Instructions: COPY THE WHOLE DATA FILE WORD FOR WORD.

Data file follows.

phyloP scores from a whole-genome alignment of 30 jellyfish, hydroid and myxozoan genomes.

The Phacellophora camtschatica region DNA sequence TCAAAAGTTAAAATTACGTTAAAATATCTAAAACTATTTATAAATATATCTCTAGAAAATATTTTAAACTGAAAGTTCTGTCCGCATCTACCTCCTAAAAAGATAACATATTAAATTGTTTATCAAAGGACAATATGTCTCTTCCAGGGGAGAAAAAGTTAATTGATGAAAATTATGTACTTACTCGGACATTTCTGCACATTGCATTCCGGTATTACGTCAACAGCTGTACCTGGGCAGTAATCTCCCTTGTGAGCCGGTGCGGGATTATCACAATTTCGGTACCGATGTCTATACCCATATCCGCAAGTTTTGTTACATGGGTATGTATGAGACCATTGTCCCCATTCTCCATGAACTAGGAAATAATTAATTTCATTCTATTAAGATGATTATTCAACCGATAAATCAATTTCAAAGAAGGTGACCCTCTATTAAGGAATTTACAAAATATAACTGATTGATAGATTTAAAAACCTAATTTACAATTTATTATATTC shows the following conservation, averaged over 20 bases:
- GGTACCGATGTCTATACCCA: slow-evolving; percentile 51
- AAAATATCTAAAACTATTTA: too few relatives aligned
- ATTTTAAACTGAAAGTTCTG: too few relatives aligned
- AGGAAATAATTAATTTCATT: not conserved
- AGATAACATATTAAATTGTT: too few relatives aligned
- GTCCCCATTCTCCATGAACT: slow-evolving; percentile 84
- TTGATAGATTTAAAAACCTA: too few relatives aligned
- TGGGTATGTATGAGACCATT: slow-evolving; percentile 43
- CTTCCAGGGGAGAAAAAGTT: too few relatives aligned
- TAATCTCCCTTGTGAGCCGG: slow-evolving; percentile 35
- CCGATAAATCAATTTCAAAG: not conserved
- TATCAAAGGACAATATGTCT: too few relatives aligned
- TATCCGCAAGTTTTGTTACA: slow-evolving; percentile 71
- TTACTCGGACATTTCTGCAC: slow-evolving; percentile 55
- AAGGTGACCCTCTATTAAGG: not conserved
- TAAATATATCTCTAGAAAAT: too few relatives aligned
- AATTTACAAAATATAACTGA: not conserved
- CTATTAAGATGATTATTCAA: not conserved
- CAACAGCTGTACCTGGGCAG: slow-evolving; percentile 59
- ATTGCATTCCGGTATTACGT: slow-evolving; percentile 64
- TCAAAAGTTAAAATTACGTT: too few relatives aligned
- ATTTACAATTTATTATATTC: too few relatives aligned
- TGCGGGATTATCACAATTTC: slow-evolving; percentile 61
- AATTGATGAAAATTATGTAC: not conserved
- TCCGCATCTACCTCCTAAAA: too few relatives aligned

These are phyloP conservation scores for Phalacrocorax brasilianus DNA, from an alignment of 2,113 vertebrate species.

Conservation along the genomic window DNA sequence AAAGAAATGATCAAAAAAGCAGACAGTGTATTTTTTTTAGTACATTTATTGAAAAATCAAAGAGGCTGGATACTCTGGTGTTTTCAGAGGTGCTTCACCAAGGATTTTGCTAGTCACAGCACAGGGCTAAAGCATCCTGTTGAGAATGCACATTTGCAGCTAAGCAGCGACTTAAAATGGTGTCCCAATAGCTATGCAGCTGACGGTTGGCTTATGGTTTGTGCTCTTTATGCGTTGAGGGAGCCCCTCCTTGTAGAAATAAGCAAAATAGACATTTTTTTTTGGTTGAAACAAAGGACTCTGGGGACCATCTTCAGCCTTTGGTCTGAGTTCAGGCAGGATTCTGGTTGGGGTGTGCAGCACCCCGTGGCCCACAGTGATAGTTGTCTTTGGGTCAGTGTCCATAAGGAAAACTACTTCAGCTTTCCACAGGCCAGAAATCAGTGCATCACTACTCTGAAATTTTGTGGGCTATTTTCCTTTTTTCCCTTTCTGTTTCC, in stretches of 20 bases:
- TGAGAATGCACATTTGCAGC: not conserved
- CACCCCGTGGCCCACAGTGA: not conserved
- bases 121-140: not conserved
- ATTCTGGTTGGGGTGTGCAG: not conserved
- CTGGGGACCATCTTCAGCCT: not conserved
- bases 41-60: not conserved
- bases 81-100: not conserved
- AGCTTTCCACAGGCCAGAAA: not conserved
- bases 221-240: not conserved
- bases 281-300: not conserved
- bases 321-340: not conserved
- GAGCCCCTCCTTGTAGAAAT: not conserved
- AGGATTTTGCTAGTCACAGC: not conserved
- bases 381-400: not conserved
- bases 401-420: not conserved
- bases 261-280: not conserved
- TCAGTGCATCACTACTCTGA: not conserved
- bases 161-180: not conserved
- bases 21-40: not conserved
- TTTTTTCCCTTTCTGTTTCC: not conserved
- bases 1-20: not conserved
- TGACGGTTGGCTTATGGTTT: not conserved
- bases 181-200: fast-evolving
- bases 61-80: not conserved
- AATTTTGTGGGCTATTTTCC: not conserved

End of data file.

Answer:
phyloP scores from a whole-genome alignment of 30 jellyfish, hydroid and myxozoan genomes.

The Phacellophora camtschatica region DNA sequence TCAAAAGTTAAAATTACGTTAAAATATCTAAAACTATTTATAAATATATCTCTAGAAAATATTTTAAACTGAAAGTTCTGTCCGCATCTACCTCCTAAAAAGATAACATATTAAATTGTTTATCAAAGGACAATATGTCTCTTCCAGGGGAGAAAAAGTTAATTGATGAAAATTATGTACTTACTCGGACATTTCTGCACATTGCATTCCGGTATTACGTCAACAGCTGTACCTGGGCAGTAATCTCCCTTGTGAGCCGGTGCGGGATTATCACAATTTCGGTACCGATGTCTATACCCATATCCGCAAGTTTTGTTACATGGGTATGTATGAGACCATTGTCCCCATTCTCCATGAACTAGGAAATAATTAATTTCATTCTATTAAGATGATTATTCAACCGATAAATCAATTTCAAAGAAGGTGACCCTCTATTAAGGAATTTACAAAATATAACTGATTGATAGATTTAAAAACCTAATTTACAATTTATTATATTC shows the following conservation, averaged over 20 bases:
- GGTACCGATGTCTATACCCA: slow-evolving; percentile 51
- AAAATATCTAAAACTATTTA: too few relatives aligned
- ATTTTAAACTGAAAGTTCTG: too few relatives aligned
- AGGAAATAATTAATTTCATT: not conserved
- AGATAACATATTAAATTGTT: too few relatives aligned
- GTCCCCATTCTCCATGAACT: slow-evolving; percentile 84
- TTGATAGATTTAAAAACCTA: too few relatives aligned
- TGGGTATGTATGAGACCATT: slow-evolving; percentile 43
- CTTCCAGGGGAGAAAAAGTT: too few relatives aligned
- TAATCTCCCTTGTGAGCCGG: slow-evolving; percentile 35
- CCGATAAATCAATTTCAAAG: not conserved
- TATCAAAGGACAATATGTCT: too few relatives aligned
- TATCCGCAAGTTTTGTTACA: slow-evolving; percentile 71
- TTACTCGGACATTTCTGCAC: slow-evolving; percentile 55
- AAGGTGACCCTCTATTAAGG: not conserved
- TAAATATATCTCTAGAAAAT: too few relatives aligned
- AATTTACAAAATATAACTGA: not conserved
- CTATTAAGATGATTATTCAA: not conserved
- CAACAGCTGTACCTGGGCAG: slow-evolving; percentile 59
- ATTGCATTCCGGTATTACGT: slow-evolving; percentile 64
- TCAAAAGTTAAAATTACGTT: too few relatives aligned
- ATTTACAATTTATTATATTC: too few relatives aligned
- TGCGGGATTATCACAATTTC: slow-evolving; percentile 61
- AATTGATGAAAATTATGTAC: not conserved
- TCCGCATCTACCTCCTAAAA: too few relatives aligned

These are phyloP conservation scores for Phalacrocorax brasilianus DNA, from an alignment of 2,113 vertebrate species.

Conservation along the genomic window DNA sequence AAAGAAATGATCAAAAAAGCAGACAGTGTATTTTTTTTAGTACATTTATTGAAAAATCAAAGAGGCTGGATACTCTGGTGTTTTCAGAGGTGCTTCACCAAGGATTTTGCTAGTCACAGCACAGGGCTAAAGCATCCTGTTGAGAATGCACATTTGCAGCTAAGCAGCGACTTAAAATGGTGTCCCAATAGCTATGCAGCTGACGGTTGGCTTATGGTTTGTGCTCTTTATGCGTTGAGGGAGCCCCTCCTTGTAGAAATAAGCAAAATAGACATTTTTTTTTGGTTGAAACAAAGGACTCTGGGGACCATCTTCAGCCTTTGGTCTGAGTTCAGGCAGGATTCTGGTTGGGGTGTGCAGCACCCCGTGGCCCACAGTGATAGTTGTCTTTGGGTCAGTGTCCATAAGGAAAACTACTTCAGCTTTCCACAGGCCAGAAATCAGTGCATCACTACTCTGAAATTTTGTGGGCTATTTTCCTTTTTTCCCTTTCTGTTTCC, in stretches of 20 bases:
- TGAGAATGCACATTTGCAGC: not conserved
- CACCCCGTGGCCCACAGTGA: not conserved
- bases 121-140: not conserved
- ATTCTGGTTGGGGTGTGCAG: not conserved
- CTGGGGACCATCTTCAGCCT: not conserved
- bases 41-60: not conserved
- bases 81-100: not conserved
- AGCTTTCCACAGGCCAGAAA: not conserved
- bases 221-240: not conserved
- bases 281-300: not conserved
- bases 321-340: not conserved
- GAGCCCCTCCTTGTAGAAAT: not conserved
- AGGATTTTGCTAGTCACAGC: not conserved
- bases 381-400: not conserved
- bases 401-420: not conserved
- bases 261-280: not conserved
- TCAGTGCATCACTACTCTGA: not conserved
- bases 161-180: not conserved
- bases 21-40: not conserved
- TTTTTTCCCTTTCTGTTTCC: not conserved
- bases 1-20: not conserved
- TGACGGTTGGCTTATGGTTT: not conserved
- bases 181-200: fast-evolving
- bases 61-80: not conserved
- AATTTTGTGGGCTATTTTCC: not conserved